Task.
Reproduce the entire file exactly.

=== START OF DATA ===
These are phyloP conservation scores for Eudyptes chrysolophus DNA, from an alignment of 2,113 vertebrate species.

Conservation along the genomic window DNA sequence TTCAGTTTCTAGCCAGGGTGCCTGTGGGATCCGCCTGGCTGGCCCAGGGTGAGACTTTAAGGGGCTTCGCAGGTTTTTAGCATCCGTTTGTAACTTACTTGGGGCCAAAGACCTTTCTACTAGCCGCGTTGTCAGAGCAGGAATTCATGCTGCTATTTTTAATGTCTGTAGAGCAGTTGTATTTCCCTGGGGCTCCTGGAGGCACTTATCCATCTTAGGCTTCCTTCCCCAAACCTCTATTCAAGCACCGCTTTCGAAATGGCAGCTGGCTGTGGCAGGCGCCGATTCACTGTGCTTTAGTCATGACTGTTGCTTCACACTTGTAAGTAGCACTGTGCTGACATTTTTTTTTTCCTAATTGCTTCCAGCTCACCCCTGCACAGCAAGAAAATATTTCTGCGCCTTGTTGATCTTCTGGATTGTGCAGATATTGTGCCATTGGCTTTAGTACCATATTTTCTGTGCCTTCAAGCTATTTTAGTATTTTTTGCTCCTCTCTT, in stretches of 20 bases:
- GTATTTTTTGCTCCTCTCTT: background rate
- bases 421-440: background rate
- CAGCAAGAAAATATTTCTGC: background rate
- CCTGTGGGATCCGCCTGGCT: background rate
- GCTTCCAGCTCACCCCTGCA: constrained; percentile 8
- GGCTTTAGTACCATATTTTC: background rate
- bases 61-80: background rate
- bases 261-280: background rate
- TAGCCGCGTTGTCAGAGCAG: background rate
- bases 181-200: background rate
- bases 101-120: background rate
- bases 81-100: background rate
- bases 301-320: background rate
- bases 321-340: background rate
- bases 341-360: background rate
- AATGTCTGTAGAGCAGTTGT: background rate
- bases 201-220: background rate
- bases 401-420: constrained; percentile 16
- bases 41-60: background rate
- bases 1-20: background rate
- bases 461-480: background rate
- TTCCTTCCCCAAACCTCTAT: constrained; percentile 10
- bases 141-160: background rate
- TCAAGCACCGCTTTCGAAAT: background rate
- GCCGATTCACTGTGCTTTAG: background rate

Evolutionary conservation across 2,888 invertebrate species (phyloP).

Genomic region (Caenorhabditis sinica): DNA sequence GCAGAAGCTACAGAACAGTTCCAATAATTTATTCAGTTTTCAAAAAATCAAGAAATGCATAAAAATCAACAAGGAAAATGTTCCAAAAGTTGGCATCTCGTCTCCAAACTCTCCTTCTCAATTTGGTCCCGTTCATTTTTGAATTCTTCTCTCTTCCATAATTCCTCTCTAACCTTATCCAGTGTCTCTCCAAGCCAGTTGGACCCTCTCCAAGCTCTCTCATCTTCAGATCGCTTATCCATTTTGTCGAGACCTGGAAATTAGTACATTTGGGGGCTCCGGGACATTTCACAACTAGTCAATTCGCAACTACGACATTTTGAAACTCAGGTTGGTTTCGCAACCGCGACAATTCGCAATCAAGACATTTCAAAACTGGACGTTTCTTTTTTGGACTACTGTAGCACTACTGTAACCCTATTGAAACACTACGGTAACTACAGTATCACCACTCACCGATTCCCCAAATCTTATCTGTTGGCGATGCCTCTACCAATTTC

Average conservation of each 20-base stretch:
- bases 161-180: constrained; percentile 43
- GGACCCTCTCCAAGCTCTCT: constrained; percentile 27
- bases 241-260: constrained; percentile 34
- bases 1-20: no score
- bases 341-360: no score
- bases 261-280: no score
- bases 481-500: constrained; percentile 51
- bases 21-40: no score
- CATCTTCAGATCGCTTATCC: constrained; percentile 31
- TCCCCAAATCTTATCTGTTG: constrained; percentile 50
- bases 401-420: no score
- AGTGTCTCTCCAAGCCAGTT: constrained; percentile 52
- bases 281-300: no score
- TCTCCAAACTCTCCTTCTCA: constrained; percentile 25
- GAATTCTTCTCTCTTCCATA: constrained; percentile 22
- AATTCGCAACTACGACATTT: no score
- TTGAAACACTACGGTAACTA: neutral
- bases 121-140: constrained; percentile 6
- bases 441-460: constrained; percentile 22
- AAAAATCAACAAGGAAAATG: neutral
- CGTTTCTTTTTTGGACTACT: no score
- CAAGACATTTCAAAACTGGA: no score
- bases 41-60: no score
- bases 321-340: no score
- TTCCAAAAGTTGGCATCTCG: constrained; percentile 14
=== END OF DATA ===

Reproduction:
These are phyloP conservation scores for Eudyptes chrysolophus DNA, from an alignment of 2,113 vertebrate species.

Conservation along the genomic window DNA sequence TTCAGTTTCTAGCCAGGGTGCCTGTGGGATCCGCCTGGCTGGCCCAGGGTGAGACTTTAAGGGGCTTCGCAGGTTTTTAGCATCCGTTTGTAACTTACTTGGGGCCAAAGACCTTTCTACTAGCCGCGTTGTCAGAGCAGGAATTCATGCTGCTATTTTTAATGTCTGTAGAGCAGTTGTATTTCCCTGGGGCTCCTGGAGGCACTTATCCATCTTAGGCTTCCTTCCCCAAACCTCTATTCAAGCACCGCTTTCGAAATGGCAGCTGGCTGTGGCAGGCGCCGATTCACTGTGCTTTAGTCATGACTGTTGCTTCACACTTGTAAGTAGCACTGTGCTGACATTTTTTTTTTCCTAATTGCTTCCAGCTCACCCCTGCACAGCAAGAAAATATTTCTGCGCCTTGTTGATCTTCTGGATTGTGCAGATATTGTGCCATTGGCTTTAGTACCATATTTTCTGTGCCTTCAAGCTATTTTAGTATTTTTTGCTCCTCTCTT, in stretches of 20 bases:
- GTATTTTTTGCTCCTCTCTT: background rate
- bases 421-440: background rate
- CAGCAAGAAAATATTTCTGC: background rate
- CCTGTGGGATCCGCCTGGCT: background rate
- GCTTCCAGCTCACCCCTGCA: constrained; percentile 8
- GGCTTTAGTACCATATTTTC: background rate
- bases 61-80: background rate
- bases 261-280: background rate
- TAGCCGCGTTGTCAGAGCAG: background rate
- bases 181-200: background rate
- bases 101-120: background rate
- bases 81-100: background rate
- bases 301-320: background rate
- bases 321-340: background rate
- bases 341-360: background rate
- AATGTCTGTAGAGCAGTTGT: background rate
- bases 201-220: background rate
- bases 401-420: constrained; percentile 16
- bases 41-60: background rate
- bases 1-20: background rate
- bases 461-480: background rate
- TTCCTTCCCCAAACCTCTAT: constrained; percentile 10
- bases 141-160: background rate
- TCAAGCACCGCTTTCGAAAT: background rate
- GCCGATTCACTGTGCTTTAG: background rate

Evolutionary conservation across 2,888 invertebrate species (phyloP).

Genomic region (Caenorhabditis sinica): DNA sequence GCAGAAGCTACAGAACAGTTCCAATAATTTATTCAGTTTTCAAAAAATCAAGAAATGCATAAAAATCAACAAGGAAAATGTTCCAAAAGTTGGCATCTCGTCTCCAAACTCTCCTTCTCAATTTGGTCCCGTTCATTTTTGAATTCTTCTCTCTTCCATAATTCCTCTCTAACCTTATCCAGTGTCTCTCCAAGCCAGTTGGACCCTCTCCAAGCTCTCTCATCTTCAGATCGCTTATCCATTTTGTCGAGACCTGGAAATTAGTACATTTGGGGGCTCCGGGACATTTCACAACTAGTCAATTCGCAACTACGACATTTTGAAACTCAGGTTGGTTTCGCAACCGCGACAATTCGCAATCAAGACATTTCAAAACTGGACGTTTCTTTTTTGGACTACTGTAGCACTACTGTAACCCTATTGAAACACTACGGTAACTACAGTATCACCACTCACCGATTCCCCAAATCTTATCTGTTGGCGATGCCTCTACCAATTTC

Average conservation of each 20-base stretch:
- bases 161-180: constrained; percentile 43
- GGACCCTCTCCAAGCTCTCT: constrained; percentile 27
- bases 241-260: constrained; percentile 34
- bases 1-20: no score
- bases 341-360: no score
- bases 261-280: no score
- bases 481-500: constrained; percentile 51
- bases 21-40: no score
- CATCTTCAGATCGCTTATCC: constrained; percentile 31
- TCCCCAAATCTTATCTGTTG: constrained; percentile 50
- bases 401-420: no score
- AGTGTCTCTCCAAGCCAGTT: constrained; percentile 52
- bases 281-300: no score
- TCTCCAAACTCTCCTTCTCA: constrained; percentile 25
- GAATTCTTCTCTCTTCCATA: constrained; percentile 22
- AATTCGCAACTACGACATTT: no score
- TTGAAACACTACGGTAACTA: neutral
- bases 121-140: constrained; percentile 6
- bases 441-460: constrained; percentile 22
- AAAAATCAACAAGGAAAATG: neutral
- CGTTTCTTTTTTGGACTACT: no score
- CAAGACATTTCAAAACTGGA: no score
- bases 41-60: no score
- bases 321-340: no score
- TTCCAAAAGTTGGCATCTCG: constrained; percentile 14